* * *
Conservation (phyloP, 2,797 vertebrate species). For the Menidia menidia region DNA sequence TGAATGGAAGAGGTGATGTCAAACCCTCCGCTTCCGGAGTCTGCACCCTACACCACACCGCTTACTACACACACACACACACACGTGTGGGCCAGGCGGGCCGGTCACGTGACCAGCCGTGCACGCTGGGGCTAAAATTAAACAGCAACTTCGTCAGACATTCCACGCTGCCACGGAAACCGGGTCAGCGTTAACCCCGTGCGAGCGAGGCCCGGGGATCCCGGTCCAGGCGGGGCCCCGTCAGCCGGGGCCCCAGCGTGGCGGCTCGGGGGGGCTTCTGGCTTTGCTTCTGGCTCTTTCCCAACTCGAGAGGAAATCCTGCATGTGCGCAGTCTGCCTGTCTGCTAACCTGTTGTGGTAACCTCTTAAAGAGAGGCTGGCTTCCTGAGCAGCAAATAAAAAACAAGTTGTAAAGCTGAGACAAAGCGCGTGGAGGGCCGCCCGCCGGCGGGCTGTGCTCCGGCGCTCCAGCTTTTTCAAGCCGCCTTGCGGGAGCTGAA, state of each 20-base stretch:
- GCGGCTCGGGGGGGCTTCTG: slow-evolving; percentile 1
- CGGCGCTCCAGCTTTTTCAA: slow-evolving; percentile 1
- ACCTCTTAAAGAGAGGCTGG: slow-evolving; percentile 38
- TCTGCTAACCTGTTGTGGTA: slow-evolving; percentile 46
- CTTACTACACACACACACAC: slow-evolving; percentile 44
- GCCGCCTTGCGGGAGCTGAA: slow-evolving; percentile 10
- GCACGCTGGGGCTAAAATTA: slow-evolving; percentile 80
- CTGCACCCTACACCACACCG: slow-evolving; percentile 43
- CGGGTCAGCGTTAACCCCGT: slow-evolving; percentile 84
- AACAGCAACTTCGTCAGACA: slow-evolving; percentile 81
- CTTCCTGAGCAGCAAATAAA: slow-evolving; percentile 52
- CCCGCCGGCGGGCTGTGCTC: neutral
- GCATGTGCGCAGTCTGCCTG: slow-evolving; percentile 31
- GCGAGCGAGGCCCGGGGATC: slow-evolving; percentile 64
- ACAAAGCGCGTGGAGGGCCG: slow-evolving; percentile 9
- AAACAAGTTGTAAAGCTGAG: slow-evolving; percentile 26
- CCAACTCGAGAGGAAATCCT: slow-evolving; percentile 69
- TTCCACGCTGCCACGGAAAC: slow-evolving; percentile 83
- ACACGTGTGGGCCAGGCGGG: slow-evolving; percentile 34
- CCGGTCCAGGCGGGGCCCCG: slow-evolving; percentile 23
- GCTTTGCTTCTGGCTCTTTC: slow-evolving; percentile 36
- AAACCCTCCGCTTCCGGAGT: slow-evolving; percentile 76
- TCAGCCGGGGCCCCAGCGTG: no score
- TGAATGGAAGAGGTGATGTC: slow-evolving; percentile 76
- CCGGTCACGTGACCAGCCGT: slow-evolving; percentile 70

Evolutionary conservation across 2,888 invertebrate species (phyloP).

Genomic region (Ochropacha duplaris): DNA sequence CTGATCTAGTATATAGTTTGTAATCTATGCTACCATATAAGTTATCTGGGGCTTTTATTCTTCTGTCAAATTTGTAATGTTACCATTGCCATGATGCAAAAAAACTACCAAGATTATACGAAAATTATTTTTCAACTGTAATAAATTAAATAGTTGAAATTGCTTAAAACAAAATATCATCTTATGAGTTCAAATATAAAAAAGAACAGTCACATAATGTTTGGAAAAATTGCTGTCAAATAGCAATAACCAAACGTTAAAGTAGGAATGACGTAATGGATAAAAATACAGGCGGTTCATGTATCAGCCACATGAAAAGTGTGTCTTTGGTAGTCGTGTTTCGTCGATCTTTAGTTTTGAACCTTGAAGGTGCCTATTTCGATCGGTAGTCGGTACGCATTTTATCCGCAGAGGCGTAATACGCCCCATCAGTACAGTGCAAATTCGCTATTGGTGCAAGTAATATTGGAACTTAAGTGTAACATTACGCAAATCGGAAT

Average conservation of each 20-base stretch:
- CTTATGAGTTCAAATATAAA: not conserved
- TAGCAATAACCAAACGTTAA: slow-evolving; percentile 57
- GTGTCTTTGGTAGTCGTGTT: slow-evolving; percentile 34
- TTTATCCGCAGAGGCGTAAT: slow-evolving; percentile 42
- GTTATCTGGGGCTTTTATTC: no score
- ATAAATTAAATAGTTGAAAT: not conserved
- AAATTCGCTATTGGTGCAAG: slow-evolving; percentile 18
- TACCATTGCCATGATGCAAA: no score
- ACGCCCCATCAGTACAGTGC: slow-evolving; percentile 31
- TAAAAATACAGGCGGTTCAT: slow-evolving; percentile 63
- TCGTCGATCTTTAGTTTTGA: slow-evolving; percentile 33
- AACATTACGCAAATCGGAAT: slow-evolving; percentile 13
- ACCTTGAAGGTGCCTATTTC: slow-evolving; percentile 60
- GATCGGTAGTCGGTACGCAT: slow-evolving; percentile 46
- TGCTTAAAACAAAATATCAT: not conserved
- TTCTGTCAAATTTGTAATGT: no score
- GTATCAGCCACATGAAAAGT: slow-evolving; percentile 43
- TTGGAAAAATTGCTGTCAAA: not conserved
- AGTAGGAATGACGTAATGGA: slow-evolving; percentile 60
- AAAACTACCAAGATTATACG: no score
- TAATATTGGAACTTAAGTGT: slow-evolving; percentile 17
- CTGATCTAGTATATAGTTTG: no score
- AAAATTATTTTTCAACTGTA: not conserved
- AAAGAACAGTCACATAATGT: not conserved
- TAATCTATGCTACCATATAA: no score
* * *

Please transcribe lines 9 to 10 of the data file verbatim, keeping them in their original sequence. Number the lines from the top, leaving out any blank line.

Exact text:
- CTGCACCCTACACCACACCG: slow-evolving; percentile 43
- CGGGTCAGCGTTAACCCCGT: slow-evolving; percentile 84